The Great London Beer Flood

                                                   Submitted by Mike Retzlaff

The Horse Shoe Brewery was located in central London.  It was established in 1764 and became a major producer of porter.  The brewery tap, the Horseshoe, was established in 1623, and was named after the shape of its first dining room.  The brewery was named after the tavern.  By 1787, it had the eleventh largest output of porter of any London brewery, producing 40,279 barrels a year.

On October 17, 1814, corroded hoops on a large vat at the brewery prompted the sudden release of about 3,750 Imperial barrels (135,000 Imp gal) of porter.   This caused a domino effect and other vats in the room also failed with an estimated release of 8972 Imperial barrels (323,000 Imperial gallons).  This beer tsunami caused severe damage to the brewery’s walls and was powerful enough to cause several heavy wooden beams to collapse.  The landscape of the area, which was generally flat, exacerbated the flood’s severity. The brewery was located in a densely populated and tightly packed area of squalid housing (known as the St. Giles rookery). Many of these houses had cellars. To save themselves from the rising tide of alcohol, some of the occupants were forced to climb on furniture.  Several adjoining houses were severely damaged, and eight people killed.  Scores of opportunistic people were in the streets scooping up the beer in whatever vessels they could find.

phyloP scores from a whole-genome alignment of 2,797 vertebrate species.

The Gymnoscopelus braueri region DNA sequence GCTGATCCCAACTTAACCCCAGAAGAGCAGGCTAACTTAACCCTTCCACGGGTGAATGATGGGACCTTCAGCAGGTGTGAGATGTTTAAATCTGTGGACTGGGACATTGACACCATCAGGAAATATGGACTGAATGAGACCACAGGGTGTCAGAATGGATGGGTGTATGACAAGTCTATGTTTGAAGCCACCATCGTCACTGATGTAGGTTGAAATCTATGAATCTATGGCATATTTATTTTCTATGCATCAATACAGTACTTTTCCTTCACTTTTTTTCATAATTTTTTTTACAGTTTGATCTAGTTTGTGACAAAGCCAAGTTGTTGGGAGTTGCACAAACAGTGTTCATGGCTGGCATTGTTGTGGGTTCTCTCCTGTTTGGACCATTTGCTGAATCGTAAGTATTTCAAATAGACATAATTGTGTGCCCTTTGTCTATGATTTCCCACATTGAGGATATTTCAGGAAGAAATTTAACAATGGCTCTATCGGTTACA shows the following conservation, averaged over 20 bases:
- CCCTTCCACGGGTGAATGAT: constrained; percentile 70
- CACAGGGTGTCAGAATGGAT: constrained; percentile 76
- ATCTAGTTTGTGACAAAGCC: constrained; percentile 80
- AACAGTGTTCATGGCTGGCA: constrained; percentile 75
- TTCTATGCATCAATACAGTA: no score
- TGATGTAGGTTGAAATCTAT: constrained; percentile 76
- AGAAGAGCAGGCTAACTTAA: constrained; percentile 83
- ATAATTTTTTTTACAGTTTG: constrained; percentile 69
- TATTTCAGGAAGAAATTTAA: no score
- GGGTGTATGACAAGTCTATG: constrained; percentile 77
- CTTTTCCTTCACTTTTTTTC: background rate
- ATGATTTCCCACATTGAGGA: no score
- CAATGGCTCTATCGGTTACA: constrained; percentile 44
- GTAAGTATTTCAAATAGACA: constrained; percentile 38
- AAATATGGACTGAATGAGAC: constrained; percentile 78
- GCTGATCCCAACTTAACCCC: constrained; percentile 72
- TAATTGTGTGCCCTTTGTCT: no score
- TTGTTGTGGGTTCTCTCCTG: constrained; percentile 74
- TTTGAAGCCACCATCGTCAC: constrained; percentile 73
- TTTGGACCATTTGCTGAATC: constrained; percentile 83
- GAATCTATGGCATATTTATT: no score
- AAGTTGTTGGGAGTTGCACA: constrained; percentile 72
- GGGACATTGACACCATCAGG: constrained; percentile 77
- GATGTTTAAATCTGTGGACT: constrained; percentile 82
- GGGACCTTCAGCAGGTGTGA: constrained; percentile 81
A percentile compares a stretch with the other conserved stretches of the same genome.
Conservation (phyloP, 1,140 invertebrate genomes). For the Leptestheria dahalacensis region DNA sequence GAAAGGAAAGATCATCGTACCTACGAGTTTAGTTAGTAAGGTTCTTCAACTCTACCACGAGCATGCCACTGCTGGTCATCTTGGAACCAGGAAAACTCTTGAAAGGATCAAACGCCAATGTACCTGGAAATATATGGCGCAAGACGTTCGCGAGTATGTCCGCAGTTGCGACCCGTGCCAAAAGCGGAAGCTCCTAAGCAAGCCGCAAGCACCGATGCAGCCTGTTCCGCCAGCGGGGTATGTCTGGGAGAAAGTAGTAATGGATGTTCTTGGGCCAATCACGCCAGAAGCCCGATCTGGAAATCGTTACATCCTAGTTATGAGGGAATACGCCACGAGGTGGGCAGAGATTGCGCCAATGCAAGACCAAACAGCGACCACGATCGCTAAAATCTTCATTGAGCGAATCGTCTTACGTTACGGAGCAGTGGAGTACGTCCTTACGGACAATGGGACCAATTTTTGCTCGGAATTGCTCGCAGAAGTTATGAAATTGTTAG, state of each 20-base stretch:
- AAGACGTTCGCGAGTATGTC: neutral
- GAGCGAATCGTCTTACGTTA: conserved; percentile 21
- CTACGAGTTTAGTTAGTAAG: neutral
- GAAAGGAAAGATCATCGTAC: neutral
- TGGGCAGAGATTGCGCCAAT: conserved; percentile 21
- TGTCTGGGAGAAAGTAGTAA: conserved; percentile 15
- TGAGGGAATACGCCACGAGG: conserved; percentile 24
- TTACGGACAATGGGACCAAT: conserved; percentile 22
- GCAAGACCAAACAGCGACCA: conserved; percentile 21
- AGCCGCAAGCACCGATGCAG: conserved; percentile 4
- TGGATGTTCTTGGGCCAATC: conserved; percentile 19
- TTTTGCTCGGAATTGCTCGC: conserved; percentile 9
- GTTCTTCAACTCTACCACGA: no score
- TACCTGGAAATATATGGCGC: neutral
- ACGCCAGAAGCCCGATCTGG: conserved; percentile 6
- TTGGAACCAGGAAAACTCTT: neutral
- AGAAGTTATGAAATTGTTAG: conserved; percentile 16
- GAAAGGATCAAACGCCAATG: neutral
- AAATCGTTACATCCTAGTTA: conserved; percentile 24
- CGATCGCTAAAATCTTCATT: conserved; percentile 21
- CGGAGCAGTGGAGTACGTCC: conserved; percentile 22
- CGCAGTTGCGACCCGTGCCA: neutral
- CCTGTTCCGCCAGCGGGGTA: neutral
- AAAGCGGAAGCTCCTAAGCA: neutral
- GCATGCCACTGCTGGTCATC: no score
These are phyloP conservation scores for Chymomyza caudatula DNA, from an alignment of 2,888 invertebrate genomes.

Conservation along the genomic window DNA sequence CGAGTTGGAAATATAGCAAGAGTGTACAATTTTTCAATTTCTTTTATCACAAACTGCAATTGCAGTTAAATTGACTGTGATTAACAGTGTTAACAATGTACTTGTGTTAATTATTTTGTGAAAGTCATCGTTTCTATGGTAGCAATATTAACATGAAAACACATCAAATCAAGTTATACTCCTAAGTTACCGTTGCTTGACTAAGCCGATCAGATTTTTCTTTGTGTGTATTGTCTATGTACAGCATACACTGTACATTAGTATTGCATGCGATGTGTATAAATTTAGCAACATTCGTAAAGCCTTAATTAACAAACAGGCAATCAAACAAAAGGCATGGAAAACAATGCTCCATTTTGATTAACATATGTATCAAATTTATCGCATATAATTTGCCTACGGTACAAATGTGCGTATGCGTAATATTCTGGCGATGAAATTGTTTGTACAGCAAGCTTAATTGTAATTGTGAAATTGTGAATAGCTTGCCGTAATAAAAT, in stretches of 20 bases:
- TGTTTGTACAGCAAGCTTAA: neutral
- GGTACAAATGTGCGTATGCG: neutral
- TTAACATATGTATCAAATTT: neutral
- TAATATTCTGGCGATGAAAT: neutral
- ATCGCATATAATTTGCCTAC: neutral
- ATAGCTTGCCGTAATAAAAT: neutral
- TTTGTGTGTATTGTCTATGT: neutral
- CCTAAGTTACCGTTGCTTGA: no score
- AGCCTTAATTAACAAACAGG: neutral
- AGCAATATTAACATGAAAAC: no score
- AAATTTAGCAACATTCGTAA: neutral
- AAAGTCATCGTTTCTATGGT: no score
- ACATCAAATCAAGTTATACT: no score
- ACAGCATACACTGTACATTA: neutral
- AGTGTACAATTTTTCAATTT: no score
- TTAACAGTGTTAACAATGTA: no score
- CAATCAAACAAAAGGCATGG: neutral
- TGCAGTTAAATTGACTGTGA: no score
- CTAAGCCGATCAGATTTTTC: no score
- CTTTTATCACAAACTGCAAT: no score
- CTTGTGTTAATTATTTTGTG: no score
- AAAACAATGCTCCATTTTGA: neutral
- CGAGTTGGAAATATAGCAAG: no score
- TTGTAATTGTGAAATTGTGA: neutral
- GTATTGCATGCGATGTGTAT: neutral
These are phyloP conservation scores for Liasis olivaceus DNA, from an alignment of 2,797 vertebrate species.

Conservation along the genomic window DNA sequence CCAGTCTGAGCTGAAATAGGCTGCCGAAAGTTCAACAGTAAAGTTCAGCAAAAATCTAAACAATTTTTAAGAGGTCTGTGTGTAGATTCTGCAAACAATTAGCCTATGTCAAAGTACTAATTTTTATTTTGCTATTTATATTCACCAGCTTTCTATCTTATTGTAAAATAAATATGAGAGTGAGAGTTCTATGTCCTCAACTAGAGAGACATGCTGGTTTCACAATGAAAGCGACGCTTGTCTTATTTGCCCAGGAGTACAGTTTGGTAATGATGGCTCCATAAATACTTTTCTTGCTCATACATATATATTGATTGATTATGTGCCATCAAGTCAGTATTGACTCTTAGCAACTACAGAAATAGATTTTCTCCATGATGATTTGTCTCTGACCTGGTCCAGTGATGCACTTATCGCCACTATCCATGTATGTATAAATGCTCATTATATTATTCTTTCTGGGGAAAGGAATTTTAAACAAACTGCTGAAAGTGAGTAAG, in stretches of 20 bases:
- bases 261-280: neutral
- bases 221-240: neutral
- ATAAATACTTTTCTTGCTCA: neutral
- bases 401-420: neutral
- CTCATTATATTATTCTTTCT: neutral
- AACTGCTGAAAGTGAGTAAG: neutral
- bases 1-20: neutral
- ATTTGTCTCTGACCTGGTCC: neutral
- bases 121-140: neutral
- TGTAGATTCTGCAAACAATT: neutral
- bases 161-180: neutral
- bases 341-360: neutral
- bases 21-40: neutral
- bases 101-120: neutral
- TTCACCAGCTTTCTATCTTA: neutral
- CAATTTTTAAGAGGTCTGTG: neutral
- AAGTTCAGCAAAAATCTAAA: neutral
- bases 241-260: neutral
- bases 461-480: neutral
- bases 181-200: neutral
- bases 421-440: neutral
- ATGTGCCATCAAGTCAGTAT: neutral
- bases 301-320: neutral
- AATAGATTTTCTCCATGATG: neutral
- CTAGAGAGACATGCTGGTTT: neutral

The brewery was eventually taken to court over the accident, but the disaster was ruled to be an Act of God by the judge and jury, leaving no one responsible.  The accident cost the brewery about £23,000, although it petitioned Parliament for about £7,250 in Excise drawback, saving it from bankruptcy.

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